“I have seen women mentor and support each other in so many ways. This is the real power behind our power.”
As I progressed through the 2009 World Pulse Voices of Our Future training program, my mentor Yvonne Bryant was always asking me questions: Why is it important for you to be on the Internet? What does it mean to you to become a Correspondent for World Pulse?Yvonne passed away some time ago, but her encouragement continues to guide me throughout my life. By asking the right questions, she helped me realize that she couldn’t do the work for me. I had to do the work by myself.
This year, I was the one in a mentor role, posing questions to Jimena Costa, a woman I hoped to help rise as a leader in Bolivia’s opposition movement—and maybe one day become president of our country.
I have never thought of myself as someone who could be part of the history making of a country. But, through mentorship, it turns out I have, in the last year, been part of developments that could change Bolivia forever.
I met Jimena Costa shortly after she presented herself as the only woman running in Bolivia’s first primary elections. While she lost the presidential primary election, she secured a place as the congressional leader of the Democratic Unity opposition party. She offered me a position to help her in the first months of her work. In addition to advising Jimena Costa, I coached and encouraged a number of rising opposition leaders this year, including a new national assembly member, a local assembly member, and an opposition mayor. When I saw them take office after local elections in March, I was proud to have supported them.
Since our work began, there is new hope. Even though opposition parties did not win the national election, they won the local elections in eight out of ten big cities. And we are opening the path for feminizing power in the opposition, with the hope of change for the better in the coming years.
Entering the world of Bolivian politics has been quite a ride for this locally brewed middle class woman. My background contrasts with Jimena Costa’s family dynasty of politicians, writers, singers, and other creative relatives that make her so special. But I realized that I too have something special to offer.
It doesn´t matter how poor or how rich you are. Or if you have been recognized before or not. Or if you are a professional or not. What matters is that you find yourself a mentor, or that you become one. I have seen women mentor and support each other in so many ways. This is the real power behind our power.
It was through grassroots activism on social networks that I first began to recognize my power to create change. I started groups on Facebook. I turned the groups into communities. And I started coaching the communities. I saw that I could use the skills Yvonne, my World Pulse mentor, taught me to help other women reach their potential.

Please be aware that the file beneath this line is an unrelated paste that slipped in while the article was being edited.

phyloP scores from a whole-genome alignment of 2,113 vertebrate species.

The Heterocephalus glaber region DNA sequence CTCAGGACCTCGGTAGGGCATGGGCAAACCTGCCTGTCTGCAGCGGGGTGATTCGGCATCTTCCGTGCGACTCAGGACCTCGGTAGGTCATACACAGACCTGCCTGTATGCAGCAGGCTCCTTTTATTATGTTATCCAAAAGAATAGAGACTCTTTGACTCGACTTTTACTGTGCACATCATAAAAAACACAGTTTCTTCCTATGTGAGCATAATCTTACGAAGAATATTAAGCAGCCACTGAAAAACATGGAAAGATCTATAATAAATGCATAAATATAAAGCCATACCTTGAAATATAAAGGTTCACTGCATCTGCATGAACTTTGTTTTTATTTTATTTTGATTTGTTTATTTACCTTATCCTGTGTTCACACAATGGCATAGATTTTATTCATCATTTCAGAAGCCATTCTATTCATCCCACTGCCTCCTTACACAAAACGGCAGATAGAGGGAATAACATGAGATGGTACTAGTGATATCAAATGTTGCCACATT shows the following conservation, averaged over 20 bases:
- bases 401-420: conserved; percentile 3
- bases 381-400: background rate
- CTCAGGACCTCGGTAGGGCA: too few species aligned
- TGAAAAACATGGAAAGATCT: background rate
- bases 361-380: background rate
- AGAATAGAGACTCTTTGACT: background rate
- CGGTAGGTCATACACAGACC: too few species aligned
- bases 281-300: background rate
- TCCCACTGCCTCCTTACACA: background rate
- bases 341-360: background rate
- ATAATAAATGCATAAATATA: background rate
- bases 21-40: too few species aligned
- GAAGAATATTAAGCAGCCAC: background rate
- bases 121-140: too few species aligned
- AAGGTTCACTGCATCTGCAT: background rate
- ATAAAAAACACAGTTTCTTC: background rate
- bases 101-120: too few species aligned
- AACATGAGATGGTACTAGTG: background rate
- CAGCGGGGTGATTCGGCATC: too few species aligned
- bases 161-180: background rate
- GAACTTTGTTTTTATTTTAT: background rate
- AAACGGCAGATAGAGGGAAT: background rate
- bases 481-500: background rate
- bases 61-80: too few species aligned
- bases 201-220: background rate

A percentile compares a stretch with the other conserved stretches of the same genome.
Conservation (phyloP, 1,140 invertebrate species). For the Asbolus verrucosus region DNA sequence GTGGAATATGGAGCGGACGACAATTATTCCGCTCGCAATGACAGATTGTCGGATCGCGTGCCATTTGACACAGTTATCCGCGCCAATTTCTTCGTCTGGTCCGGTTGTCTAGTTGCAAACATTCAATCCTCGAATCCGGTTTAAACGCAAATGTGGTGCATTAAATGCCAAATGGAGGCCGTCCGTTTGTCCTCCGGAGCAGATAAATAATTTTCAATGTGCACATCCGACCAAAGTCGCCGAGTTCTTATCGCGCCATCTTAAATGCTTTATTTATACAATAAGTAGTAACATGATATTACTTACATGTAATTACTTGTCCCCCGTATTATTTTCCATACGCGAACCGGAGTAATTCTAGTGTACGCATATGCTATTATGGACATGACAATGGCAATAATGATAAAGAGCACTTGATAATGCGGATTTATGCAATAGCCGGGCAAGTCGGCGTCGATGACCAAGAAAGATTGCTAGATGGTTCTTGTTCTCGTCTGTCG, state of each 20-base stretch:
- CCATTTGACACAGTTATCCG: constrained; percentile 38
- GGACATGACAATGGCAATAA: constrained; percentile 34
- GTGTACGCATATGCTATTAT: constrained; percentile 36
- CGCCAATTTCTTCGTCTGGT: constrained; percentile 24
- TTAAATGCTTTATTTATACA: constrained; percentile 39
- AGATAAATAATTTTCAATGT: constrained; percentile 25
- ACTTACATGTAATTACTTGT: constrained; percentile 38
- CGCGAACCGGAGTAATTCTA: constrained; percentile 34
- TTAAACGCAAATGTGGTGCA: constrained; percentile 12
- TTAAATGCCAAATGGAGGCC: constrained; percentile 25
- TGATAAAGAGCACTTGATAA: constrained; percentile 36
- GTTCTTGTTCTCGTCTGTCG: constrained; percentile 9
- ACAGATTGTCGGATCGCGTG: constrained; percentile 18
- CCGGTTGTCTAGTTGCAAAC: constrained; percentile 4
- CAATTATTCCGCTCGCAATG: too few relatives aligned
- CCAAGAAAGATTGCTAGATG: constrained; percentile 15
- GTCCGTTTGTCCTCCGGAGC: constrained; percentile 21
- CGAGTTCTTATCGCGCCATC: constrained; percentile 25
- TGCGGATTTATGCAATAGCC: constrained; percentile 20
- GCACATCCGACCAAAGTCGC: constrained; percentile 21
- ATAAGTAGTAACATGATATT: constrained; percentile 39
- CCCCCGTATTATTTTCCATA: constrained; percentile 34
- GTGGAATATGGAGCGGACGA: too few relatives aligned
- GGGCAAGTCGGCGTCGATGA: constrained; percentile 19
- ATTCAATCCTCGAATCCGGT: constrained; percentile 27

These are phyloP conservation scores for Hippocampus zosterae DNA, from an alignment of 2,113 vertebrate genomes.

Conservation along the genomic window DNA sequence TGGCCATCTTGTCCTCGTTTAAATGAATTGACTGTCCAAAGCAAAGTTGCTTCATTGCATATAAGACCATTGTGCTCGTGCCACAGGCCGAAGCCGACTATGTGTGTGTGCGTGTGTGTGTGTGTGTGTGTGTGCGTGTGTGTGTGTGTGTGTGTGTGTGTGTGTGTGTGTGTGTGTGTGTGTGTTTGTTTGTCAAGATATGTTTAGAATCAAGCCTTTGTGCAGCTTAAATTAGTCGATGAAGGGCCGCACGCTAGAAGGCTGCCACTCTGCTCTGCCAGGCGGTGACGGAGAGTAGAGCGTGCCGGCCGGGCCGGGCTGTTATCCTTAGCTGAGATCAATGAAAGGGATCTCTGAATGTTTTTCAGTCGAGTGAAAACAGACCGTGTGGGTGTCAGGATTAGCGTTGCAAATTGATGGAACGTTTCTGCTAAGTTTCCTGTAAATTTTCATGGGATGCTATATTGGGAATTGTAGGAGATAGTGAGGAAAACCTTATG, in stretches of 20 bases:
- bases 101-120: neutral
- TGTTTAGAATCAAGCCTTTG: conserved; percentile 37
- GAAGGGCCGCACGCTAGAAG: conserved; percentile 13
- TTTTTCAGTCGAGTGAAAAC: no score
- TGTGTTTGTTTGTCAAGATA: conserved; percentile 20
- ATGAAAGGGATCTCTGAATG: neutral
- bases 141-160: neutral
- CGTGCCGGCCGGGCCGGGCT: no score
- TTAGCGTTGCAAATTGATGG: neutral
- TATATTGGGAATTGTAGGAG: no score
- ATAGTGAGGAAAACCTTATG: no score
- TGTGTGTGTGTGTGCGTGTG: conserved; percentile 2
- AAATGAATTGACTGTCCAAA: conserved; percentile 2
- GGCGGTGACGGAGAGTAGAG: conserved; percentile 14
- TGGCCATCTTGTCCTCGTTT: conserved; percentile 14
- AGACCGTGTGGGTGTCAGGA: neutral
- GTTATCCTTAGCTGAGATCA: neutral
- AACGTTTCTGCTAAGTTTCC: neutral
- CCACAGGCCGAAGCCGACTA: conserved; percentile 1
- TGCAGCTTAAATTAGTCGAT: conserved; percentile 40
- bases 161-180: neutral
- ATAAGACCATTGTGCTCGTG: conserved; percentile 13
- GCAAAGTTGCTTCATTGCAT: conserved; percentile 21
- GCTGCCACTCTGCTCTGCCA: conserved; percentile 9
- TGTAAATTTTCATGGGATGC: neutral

When I began raising my voice online in 2008, my country was in the middle of a very violent stage of silencing voices. In the beginning, people were really afraid of speaking out. Many were posting online under assumed names, and many more were afraid to post anything at all.
This was a time when you couldn’t say something like “I don’t like this government” or they would beat you. That’s how bad it was. People were being tortured through the legal system. Opposition leaders were exiled and jailed. Some leaders faced as many as 20 baseless lawsuits against them that still haven't been sentenced today, 10 years later. If you wanted to ask for justice, they could put you in jail for going against the revolution, and throw away the key.
When we started this new conversation online, I could never just say: “You are torturing people.” Instead, as my mentor Yvonne taught me, I would ask the right questions to develop a new line of thinking. I would ask questions like, how do you define torture? I would call into question cases like that of Mr. José Maria Bakovic, who was sued 72 times up until his death.
It was important for me to have people from the government listen to us. It wasn’t going to work if we only coached and mentored each other and the ruling party didn’t hear us. So I risked my security to include government leaders in the conversation we were having online.
When we started seeing the Vice President addressing our concerns on TV the day after we posted about an issue to Facebook, I knew we were becoming successful. The government was spending money on propaganda to counter the issues we were raising. For the first time, the new opposition was influencing the country’s agenda.
Our politicians see themselves as powerful. They rarely want to give any credit to social media or the people who are behind their power. With every politician I meet, I try to help them understand that they are not powerful on their own. The moment they realize their power comes from the people, then they will start doing the work they are called to do.
I see women in the opposition, like my friend Jimena Costa, leading the way. She has learned to listen to women who are so different from her, and to recognize the power of united feminine voices.
The opposition parties, just like the party in power, have traditionally been led by men. But I see women becoming leaders in many areas. We are finally understanding that even while men still dominate the most powerful spaces, our roles do not depend on men, but on ourselves.
Women with guts are coming together to make unity of voices possible, taking into account the huge power that we are fighting against. We are fighting to defend the right that people have to debate, to oppose, and to freely say their word. Women in Bolivia and around the world are connecting through the Internet, through social networks like World Pulse, with a purpose. All united, all dreamers—walking, running, or crawling—we thrive. And we are making history.